Lisa Moore displays a photo of her daughter, Alexis, in her home in Terre Haute, Ind., on Thursday. (AP Photo)
When her 19-year-old daughter died of injuries sustained in a Mother's Day car crash five years ago, Lisa Moore sought comfort from the teenager's cell phone.
She would call daughter Alexis' phone number to listen to her greeting. Sometimes she'd leave a message, telling her daughter how much she loved her.
"Just because I got to hear her voice, I'm thinking 'I heard her.' It was like we had a conversation. That sounds crazy. It was like we had a conversation and I was OK," the Terre Haute, Ind., resident said.
Moore and her husband, Tom, have spent $1,700 over the past five years to keep their daughter's cell phone service so they could preserve her voice. But now they're grieving again because the voice that provided solace has been silenced as part of a Sprint upgrade.
"I just relived this all over again because this part of me was just ripped out again. It's gone. Just like I'll never ever see her again, I'll never ever hear her voice on the telephone again," said Lisa Moore, who discovered the deletion when she called the number after dreaming her daughter was alive in a hospital.
Technology has given families like the Moores a way to hear their loved ones' voices long after they've passed, providing them some solace during the grieving process. But like they and so many others have suddenly learned, the voices aren't saved forever. Many people have discovered the voices unwittingly erased as part of a routine service upgrade to voice mail services.
Often, the shock comes suddenly: One day they dial in, and the voice is inexplicably gone.
A Sprint upgrade cost Angela Rivera a treasured voice mail greeting from her husband, Maj. Eduardo Caraveo, one of 13 people killed during the Fort Hood shootings in Texas in 2009. She said she had paid to keep the phone so she could continue to hear her husband's voice and so her son, John Paul, who was 2 at the time of the shooting, could someday know his father's voice.
"Now he will never hear his dad's voice," she said.
Jennifer Colandrea of Beacon, N.Y., complained to the Federal Communication Commission after she lost more than a half dozen voice mails from her dead mother while inquiring about a change to her Verizon plan. Those included a message congratulating her daughter on giving birth to a baby girl and some funny messages she had saved for more than four years for sentimental reasons.
"She did not like being videotaped. She did not like being photographed," Colandrea said of her mother. "I have very little to hold onto.
"My daughter will never hear her voice now."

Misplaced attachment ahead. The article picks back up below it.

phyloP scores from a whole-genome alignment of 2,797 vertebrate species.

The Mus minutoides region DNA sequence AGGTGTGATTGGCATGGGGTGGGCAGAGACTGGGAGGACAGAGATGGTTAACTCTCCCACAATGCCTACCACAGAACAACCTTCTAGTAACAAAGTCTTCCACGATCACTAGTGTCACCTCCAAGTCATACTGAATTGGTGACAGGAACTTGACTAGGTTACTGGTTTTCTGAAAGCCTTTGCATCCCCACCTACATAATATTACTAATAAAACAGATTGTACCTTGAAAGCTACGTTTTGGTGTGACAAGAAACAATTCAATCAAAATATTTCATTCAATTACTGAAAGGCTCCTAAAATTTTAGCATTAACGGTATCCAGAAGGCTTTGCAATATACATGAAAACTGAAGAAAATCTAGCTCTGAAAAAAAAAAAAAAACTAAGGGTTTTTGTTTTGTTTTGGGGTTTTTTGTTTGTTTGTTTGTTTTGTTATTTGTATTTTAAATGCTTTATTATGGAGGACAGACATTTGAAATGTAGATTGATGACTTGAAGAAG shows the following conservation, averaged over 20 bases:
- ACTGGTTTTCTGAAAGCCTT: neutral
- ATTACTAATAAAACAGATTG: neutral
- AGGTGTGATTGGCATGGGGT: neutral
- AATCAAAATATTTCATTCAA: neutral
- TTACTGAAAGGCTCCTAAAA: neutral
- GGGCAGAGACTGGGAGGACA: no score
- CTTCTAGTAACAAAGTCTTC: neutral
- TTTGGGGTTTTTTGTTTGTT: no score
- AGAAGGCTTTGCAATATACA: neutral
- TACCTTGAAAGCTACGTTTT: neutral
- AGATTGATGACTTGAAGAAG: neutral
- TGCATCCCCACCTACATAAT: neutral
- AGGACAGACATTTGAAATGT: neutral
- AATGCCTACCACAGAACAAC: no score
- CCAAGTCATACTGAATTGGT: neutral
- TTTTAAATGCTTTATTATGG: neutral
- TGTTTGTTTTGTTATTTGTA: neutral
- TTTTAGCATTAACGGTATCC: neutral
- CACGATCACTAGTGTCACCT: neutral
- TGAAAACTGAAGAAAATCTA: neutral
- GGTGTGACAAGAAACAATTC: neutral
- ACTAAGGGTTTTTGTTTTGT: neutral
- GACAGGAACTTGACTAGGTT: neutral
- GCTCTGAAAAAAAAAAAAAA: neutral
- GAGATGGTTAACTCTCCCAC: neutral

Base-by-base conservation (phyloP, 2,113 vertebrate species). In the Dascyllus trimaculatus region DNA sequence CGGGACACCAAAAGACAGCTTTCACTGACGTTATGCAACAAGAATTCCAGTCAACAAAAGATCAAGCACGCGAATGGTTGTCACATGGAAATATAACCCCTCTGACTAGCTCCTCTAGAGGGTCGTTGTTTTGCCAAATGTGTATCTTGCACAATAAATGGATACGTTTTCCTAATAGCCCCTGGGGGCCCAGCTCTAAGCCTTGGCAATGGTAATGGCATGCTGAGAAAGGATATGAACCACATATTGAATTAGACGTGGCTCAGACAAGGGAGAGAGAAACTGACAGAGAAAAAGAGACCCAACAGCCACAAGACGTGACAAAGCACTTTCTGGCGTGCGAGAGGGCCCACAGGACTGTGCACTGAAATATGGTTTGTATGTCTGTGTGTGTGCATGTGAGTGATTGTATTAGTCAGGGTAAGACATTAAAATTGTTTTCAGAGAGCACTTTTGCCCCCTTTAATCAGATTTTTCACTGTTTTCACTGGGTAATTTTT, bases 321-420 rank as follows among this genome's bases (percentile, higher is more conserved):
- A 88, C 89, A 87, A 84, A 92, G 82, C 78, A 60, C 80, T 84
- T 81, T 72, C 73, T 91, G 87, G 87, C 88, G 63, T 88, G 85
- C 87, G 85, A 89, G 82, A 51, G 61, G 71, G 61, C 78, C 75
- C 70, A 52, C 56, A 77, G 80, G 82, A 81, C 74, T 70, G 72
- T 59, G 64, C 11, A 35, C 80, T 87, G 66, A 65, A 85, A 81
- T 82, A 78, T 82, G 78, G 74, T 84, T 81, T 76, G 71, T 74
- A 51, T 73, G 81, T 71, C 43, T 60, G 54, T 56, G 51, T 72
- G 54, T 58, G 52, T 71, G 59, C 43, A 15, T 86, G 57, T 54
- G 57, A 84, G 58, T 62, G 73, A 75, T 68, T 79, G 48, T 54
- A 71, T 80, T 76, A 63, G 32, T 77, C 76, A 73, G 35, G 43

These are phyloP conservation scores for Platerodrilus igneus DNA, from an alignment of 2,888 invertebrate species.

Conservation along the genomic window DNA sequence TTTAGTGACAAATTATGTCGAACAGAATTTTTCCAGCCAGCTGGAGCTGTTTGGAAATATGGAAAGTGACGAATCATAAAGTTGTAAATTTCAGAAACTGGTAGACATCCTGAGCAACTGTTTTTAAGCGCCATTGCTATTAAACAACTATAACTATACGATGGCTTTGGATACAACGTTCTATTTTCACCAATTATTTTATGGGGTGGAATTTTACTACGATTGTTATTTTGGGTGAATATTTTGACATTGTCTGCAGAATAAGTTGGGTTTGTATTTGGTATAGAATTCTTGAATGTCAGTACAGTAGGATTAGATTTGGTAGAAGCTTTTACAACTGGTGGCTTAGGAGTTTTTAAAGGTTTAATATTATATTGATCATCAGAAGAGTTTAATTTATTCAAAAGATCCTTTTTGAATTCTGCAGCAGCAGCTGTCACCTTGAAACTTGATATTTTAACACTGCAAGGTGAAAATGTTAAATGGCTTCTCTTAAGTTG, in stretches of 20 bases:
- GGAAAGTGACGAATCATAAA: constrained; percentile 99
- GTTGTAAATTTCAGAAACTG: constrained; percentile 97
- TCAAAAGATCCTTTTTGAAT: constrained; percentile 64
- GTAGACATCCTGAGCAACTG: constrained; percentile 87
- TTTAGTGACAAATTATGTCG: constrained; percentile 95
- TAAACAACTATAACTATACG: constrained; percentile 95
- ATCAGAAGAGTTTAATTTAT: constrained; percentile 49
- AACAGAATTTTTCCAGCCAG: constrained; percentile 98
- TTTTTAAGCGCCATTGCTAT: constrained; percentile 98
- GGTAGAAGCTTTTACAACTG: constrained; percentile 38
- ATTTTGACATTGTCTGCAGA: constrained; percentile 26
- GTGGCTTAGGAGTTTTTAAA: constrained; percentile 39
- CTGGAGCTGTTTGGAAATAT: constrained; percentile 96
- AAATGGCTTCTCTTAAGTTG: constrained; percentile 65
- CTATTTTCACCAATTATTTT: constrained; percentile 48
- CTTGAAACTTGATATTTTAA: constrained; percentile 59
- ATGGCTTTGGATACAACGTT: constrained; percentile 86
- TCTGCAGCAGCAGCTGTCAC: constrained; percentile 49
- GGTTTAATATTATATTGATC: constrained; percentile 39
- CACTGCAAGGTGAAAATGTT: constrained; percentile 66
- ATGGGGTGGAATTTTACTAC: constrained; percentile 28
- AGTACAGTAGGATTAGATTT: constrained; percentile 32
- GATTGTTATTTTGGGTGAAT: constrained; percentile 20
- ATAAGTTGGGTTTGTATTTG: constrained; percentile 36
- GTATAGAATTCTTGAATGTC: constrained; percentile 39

Transferring voice mails from cell phones to computers can be done but is often a complicated process that requires special software or more advanced computer skills. People often assume the voice mail lives on the phone when in fact it lives in the carrier's server. Verizon Wireless spokesman Paul Macchia said the company has a deal with CBW Productions that allows customers to save greetings or voice mails to CD, cassette, or MP3.
Many of those who've lost access to loved ones' greetings never tried to transfer the messages because they were assured they would continue to exist so long as the accounts were current. Others have fallen victim to carrier policies that delete messages after 30 days unless they're saved again.
That's what happened to Rob Lohry of Marysville, Wash., who saved a message from his mother, Patricia, in the summer of 2010. She died of cancer four months after leaving a message asking him to pay a weekend visit to her in Portland, Ore.
"I saved it. I'm not sure why I did, because I typically don't save messages," Lohry said.
The message was the only recording Lohry had of his mother's voice because the family never had a video camera when he was growing up. He called the line regularly for a year because he found it reassuring to hear her voice. But he called less often as time passed, not realizing that T-Mobile USA would erase it if he failed to re-save the message every 30 days.
"I always thought, 'At least I know it's there,' " he said. "Now I have nothing. I have pictures. But it's something where the age we live in we should be able to save a quick five-second message in a voice mail."
Dr. Holly Prigerson, director of the Dana-Farber Cancer Institute's Center for Psychosocial Epidemiology and Outcomes Research and a professor of psychiatry at Harvard Medical School who has studied grief, said voice recordings can help people deal with their losses.
"The main issue of grief and bereavement is this thing that you love you lost a connection to," she said. "You can't have that connection with someone you love. You pine and crave it."
Losing the voice recording can cause feelings of grief to resurface, she said.
"It's like ripping open that psychological wound again emotionally by feeling that the loss is fresh and still hurts," Prigerson said.
But technology is devoid of human emotion.
In the Moores' case, Sprint spokeswoman Roni Singleton said the company began notifying customers in October 2012 that it would be moving voice mail users to a different platform. People would hear a recorded message when they accessed their voice mail telling them of the move. Sprint sent another message after the change took effect.
No one in the Moore family got the message because Alexis' damaged phone was stored in a safe.
Singleton said the company tried to make sure all of its employees understand the details of its services and policies, "but mistakes sometimes happen. We regret if any customers have been misinformed about the upgrade," she said.
Lisa Moore finds it hard to believe Sprint can't recover the message.
"I can't believe in this day and age there's nothing they can do for me," she said.
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